A project to reduce the risk of wildfires on the Methow Valley School District campus was recently completed thanks to the active involvement of several local and state organizations.
The project was coordinated by Fire Adapted Methow Valley (FAMV), a local nonprofit that is part of the Methow Valley Long Term Recovery organization, with the assistance of the state Department of Natural Resources (DNR), the school district, Americorps and the Evergreen Mountain Bike Alliance. The school campus project is one of several that FAMV has initiated over the past three years.
“Our project on the Methow Valley School District campus was designed to protect the health of hundreds of ponderosa pines scattered across the northern and western portions of the campus while reducing risk of destructive wildfire on the campus and neighboring homes,” FAMV Director Nancy Farr said.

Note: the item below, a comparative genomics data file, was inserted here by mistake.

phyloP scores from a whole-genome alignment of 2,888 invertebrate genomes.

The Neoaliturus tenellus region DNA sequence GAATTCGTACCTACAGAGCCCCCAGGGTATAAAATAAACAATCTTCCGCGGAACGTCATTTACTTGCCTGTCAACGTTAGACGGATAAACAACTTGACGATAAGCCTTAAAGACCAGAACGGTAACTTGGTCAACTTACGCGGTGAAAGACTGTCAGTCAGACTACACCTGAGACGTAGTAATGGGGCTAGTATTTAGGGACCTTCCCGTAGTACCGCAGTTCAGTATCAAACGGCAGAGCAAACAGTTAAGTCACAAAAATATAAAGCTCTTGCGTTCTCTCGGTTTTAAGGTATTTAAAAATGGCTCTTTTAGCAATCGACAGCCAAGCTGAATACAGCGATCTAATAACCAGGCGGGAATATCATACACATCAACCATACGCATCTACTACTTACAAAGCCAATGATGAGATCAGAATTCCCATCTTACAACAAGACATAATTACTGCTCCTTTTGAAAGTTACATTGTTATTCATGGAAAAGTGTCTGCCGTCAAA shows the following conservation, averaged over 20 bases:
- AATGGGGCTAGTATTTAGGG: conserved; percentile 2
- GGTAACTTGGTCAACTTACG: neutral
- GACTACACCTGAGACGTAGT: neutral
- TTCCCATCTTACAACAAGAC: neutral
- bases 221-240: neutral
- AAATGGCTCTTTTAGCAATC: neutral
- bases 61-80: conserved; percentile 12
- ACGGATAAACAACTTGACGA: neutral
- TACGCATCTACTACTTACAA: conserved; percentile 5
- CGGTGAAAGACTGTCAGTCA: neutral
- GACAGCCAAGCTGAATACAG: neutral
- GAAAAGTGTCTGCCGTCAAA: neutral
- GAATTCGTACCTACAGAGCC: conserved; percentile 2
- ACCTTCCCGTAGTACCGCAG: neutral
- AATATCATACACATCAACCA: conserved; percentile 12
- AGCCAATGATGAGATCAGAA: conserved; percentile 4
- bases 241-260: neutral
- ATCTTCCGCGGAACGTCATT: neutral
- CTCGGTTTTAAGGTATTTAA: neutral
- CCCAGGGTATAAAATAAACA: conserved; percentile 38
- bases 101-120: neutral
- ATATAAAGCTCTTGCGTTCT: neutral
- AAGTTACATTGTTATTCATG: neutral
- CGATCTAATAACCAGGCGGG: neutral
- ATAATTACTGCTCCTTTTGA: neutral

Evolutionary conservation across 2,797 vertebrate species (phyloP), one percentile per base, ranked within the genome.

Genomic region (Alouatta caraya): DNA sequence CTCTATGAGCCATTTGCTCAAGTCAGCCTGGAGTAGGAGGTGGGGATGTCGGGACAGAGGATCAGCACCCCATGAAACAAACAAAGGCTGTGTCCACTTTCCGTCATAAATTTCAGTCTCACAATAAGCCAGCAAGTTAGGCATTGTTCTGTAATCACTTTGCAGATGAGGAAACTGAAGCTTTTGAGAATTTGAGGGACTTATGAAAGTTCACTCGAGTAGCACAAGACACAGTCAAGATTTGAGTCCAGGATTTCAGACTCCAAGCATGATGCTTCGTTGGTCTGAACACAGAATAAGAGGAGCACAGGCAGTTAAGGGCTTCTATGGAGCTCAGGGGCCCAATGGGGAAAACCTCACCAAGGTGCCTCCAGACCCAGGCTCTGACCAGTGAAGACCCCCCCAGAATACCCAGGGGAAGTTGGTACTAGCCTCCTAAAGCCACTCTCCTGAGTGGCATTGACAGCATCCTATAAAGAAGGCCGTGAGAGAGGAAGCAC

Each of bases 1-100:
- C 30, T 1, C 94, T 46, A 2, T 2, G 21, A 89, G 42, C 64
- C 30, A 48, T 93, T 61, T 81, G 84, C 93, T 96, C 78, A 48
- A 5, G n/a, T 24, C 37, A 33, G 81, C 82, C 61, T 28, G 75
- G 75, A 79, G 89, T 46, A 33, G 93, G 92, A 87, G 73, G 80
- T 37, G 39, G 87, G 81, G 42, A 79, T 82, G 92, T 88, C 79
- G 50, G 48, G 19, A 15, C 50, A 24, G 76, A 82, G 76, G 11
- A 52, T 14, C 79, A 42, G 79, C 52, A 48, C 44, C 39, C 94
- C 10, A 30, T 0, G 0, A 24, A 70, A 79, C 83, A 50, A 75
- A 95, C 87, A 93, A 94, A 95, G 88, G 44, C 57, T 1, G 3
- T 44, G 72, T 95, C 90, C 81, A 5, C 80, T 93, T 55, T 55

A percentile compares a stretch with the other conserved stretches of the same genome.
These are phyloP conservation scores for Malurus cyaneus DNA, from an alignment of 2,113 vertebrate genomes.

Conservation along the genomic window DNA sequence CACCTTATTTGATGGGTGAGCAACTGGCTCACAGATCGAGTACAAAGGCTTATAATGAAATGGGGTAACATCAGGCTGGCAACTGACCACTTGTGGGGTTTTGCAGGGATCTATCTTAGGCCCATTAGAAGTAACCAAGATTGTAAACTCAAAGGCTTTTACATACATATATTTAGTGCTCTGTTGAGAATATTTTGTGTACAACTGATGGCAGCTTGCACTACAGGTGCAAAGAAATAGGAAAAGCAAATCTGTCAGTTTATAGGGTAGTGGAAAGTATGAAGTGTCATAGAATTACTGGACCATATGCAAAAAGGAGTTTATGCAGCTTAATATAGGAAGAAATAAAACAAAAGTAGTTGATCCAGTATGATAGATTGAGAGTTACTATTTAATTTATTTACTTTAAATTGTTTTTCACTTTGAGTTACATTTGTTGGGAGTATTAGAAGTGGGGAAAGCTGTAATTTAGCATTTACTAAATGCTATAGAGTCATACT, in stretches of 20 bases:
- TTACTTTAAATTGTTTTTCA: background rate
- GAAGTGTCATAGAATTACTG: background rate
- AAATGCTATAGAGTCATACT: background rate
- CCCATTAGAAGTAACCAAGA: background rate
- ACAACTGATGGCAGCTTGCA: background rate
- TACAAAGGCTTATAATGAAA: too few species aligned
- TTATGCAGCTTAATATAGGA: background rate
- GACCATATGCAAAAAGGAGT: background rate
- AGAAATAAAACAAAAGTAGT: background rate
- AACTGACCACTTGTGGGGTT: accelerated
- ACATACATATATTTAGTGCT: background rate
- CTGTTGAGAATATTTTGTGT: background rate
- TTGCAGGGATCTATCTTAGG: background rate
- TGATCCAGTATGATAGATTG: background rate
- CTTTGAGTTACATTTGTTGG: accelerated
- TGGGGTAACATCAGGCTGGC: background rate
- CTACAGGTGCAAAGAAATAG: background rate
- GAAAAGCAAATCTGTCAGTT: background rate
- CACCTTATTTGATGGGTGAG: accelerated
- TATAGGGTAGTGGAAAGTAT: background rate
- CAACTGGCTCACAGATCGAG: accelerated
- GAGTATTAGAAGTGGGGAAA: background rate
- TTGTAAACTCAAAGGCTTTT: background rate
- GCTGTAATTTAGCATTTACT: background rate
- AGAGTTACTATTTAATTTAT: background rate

The project had been started in 2019 when about 17 acres of forest on the northern portion of the campus were treated by removing dead and low branches on the ponderosa trees as well as some shrubs and small trees that could serve as ladder fuels to carry ground fire up into trees’ crowns.
“We had been waiting for resources in order to finish the remaining parts of the campus (approximately 60 acres),” Farr said.
A treatment approach for the school campus was developed by DNR’s Okanogan-based Landowner Assistance Forester Jake Hardt, and approved by the school district. The crews at the school campus included 12 young members of Americorps WA Conservation Corp (based in Wenatchee and Ellensburg), four DNR Forest Health Specialists (based throughout Okanogan County), and equipment supplied by DNR.
Farr said that the completion of a new mountain bike trail system on the school campus complicated the project, but the Mountain Bike Alliance assisted in closing parts of the trail while crews completed their work.